This Saturday, City workers will be able to celebrate surviving through one month of a dreaded new regulatory environment.
Bankers, traders and fund managers were welcomed back from the Christmas break – if they were lucky enough to have one – by the second Markets in Financial Instruments Directive, or Mifid II, touted as the biggest regulatory shake-up in a generation.
Though the new rules had laudable aims, to help increase transparency, reduce costs for investors and minimise market misbehaviour, many across the financial services industry were worried about how this would affect their jobs.
A month on, the clues are beginning to emerge as to whether these fears were justified.
Mifid II spread its tentacles across all areas of capital markets, from investment research to the intricacies of trading.
But some changes have been more measurable than others.
Certain rules attempted to make the world of trading much more transparent, moving business out of “dark pools” – where trades can be executed without being revealed to the market – to regulated exchanges.
Systematic internalisers (SIs), or investment banks which execute client orders between each other using their own money, have seen their business rocket as dark pool trading volumes have theoretically been capped and opaque broker crossing networks have been banned.
Who are the winners?
These SIs have clearly been one beneficiary of Mifid II – exchanges have even worried they could steal their business. But some of the large investment banks which also offer research will have won in other ways too.
Another aim of Mifid II was to make the investment research market more competitive. It introduced an “unbundling” requirement for fund managers to charge analysts for research, rather than receiving it for free in return for supplying brokers with trading business.
But according to Bobby Johal, of compliance business Cordium: “The regulatory ambition to see a new, fragmented market of smaller high quality providers is yet to be seen.
“If anything, the reverse is true. Firms have reverted to a small number of tried and trusted players in fear of contravening the ban on unsolicited research.”
And the losers?
It is hard to tell yet how drastically firms will have been affected by the shake-up, and how much they may still innovate to stay ahead.
But Raymond Groen int Woud of Kneip, a platform which helps fund managers comply with regulation when they market and report on their funds, thinks firms that left it too late to think about Mifid II will have struggled at the beginning of the year.
“What we actually observed was a sprint during the last few weeks of 2017 to have the target market information and cost disclosures ready,” he said.
These provisions aim to make it clear to retail investors whether a fund is aimed at them, and allow them to see exactly what they are paying in fees.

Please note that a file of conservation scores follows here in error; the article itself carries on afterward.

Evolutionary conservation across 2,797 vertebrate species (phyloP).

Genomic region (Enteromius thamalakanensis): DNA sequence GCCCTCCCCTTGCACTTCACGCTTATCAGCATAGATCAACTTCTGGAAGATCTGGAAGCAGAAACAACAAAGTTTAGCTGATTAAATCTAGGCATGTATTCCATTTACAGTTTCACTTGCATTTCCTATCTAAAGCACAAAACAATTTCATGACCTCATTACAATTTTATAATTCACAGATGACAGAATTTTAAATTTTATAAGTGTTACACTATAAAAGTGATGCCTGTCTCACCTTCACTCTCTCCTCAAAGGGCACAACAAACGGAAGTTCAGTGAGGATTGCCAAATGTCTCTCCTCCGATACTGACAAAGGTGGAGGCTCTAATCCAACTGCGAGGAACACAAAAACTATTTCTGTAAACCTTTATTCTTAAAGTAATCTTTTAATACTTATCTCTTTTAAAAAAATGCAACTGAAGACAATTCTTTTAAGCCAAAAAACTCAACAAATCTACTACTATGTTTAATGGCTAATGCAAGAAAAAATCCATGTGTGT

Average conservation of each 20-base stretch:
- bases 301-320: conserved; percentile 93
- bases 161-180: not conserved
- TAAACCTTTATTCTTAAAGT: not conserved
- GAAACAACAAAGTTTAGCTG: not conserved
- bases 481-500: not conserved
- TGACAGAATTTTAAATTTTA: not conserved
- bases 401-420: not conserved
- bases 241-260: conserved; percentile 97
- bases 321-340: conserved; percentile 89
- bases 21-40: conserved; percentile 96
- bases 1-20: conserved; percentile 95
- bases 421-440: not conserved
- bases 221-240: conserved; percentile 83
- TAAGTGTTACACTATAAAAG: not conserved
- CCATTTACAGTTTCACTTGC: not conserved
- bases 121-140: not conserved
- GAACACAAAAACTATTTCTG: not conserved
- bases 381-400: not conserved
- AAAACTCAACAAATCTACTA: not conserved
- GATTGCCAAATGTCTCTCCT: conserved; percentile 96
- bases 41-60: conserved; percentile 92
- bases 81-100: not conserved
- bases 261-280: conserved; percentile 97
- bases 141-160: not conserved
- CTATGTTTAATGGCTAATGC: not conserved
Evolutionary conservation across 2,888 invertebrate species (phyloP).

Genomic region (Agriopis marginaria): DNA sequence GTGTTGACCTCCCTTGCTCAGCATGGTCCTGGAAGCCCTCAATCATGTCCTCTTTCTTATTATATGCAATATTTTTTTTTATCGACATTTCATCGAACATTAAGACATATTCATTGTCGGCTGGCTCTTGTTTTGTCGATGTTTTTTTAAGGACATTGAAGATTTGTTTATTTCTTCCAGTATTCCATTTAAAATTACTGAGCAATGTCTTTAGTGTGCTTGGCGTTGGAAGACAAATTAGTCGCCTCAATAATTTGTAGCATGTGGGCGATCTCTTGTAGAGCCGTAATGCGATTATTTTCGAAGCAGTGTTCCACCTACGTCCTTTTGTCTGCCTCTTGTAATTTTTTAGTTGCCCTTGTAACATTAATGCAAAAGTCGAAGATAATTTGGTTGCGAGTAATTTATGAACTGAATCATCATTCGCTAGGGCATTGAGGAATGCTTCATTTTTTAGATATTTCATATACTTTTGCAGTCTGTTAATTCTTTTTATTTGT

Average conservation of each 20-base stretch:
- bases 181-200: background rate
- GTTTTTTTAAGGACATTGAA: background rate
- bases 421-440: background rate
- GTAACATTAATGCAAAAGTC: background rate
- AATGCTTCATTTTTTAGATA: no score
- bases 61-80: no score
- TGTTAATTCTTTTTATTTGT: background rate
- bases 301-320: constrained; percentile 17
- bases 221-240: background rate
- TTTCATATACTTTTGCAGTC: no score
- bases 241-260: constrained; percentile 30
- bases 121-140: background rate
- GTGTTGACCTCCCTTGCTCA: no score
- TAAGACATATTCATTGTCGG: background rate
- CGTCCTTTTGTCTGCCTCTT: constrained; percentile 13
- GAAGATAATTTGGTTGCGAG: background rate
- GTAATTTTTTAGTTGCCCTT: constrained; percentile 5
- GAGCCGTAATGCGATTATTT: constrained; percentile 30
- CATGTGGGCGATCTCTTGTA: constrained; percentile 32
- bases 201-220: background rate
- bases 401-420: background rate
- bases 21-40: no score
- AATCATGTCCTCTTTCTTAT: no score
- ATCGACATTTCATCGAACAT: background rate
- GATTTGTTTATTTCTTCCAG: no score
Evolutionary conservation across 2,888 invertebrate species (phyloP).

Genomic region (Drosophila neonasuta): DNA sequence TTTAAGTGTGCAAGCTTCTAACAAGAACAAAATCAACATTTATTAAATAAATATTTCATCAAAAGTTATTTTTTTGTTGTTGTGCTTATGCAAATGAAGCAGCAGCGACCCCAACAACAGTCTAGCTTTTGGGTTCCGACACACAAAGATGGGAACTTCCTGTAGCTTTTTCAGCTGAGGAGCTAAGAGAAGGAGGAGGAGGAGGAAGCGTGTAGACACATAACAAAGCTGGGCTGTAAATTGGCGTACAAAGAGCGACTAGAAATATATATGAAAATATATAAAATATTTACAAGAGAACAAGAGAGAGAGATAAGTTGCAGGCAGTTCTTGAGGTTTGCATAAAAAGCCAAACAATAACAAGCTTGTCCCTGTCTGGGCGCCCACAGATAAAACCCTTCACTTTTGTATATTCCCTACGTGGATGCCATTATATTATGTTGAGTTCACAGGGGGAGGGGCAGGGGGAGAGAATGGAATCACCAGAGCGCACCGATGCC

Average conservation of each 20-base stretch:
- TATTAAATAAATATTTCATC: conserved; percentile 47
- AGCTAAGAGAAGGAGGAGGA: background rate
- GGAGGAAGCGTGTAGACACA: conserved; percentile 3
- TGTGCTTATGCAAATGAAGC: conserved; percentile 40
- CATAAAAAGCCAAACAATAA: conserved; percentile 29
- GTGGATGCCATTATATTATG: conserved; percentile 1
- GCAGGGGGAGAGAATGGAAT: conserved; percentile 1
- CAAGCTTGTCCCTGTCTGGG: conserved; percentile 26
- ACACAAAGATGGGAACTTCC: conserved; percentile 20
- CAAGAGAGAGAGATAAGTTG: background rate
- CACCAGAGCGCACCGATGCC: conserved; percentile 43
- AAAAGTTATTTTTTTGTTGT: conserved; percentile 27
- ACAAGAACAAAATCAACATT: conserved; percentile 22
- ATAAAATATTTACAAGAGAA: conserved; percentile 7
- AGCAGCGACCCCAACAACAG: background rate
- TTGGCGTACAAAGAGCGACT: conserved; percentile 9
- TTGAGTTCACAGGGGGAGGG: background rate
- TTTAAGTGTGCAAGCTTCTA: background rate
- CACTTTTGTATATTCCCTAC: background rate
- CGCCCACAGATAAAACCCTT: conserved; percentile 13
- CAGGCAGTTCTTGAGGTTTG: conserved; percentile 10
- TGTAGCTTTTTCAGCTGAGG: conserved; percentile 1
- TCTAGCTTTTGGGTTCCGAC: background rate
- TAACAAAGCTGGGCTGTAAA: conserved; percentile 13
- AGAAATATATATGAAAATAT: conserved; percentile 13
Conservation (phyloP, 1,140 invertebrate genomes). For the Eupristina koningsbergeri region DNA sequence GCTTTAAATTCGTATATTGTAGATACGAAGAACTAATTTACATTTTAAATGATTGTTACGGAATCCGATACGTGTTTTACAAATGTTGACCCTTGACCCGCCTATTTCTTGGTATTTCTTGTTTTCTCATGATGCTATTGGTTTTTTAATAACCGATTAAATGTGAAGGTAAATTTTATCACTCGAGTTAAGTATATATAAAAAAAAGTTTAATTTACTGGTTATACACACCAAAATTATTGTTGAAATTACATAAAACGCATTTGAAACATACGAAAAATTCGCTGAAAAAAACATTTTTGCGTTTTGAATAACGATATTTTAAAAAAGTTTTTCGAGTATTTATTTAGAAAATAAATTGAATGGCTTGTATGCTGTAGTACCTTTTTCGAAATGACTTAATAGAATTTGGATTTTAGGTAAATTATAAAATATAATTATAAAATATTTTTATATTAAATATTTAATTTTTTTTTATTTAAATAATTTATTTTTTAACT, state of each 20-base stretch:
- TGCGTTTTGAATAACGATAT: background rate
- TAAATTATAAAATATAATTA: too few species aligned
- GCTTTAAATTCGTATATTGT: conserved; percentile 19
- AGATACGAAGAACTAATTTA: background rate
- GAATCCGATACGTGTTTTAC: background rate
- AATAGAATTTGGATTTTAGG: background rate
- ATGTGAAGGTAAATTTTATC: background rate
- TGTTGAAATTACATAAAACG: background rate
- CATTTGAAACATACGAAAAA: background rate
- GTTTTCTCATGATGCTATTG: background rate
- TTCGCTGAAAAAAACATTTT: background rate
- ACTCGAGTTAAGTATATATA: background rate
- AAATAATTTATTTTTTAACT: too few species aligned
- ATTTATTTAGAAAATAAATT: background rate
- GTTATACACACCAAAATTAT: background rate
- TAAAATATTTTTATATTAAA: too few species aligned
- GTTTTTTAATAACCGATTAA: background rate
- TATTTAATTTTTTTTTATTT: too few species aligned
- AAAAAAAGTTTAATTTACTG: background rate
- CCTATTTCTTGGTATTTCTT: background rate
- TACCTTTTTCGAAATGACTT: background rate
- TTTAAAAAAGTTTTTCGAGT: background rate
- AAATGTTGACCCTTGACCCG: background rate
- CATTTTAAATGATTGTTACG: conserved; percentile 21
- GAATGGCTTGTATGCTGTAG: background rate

Many fund managers have underestimated the difficulty of standardising dates and times, Woud believes.
“We will continue to see teething issues with regards to Mifid II for a short while,” he said. “While some distributors may have given asset managers the benefit of the doubt, if an asset manager is not able to be compliant with Mifid II they are likely to see a drop in sales as well as regulatory compliance issues.”
What does the next year hold?
“We’re now getting to the interesting part of the Mifid II regulation as market structure adjusts to meet the new rules,” said Steve Grob of trading technology firm Fidessa. “Doubtless this will create new categories of winners amongst those firms who can predict these changes and invest accordingly.”
When City A.M. spoke earlier this week to Conservative member of the European Parliament Kay Swinburne, a key author of the Mifid II rules, she revealed that many compromises had been made.
Already the European Union institutions are starting to think about a Mifid III to iron out the creases as they are becoming evident, though she thinks any tweaks will likely be left now until after Brexit.
Until that time, market participants will be left with how to battle with the “best execution” requirement – which demands they prove that they have got the best price for their clients.
“We would also expect to see changes in market participants’ behaviour as the best execution obligation is extended to the buy-side and into other asset classes,” said Grob.
Fintech firms have been springing up to help address this challenge, which in turn is providing a host of acquisition and consolidation targets for larger incumbents.
However the trends play out, 2018 looks set to be a busy year.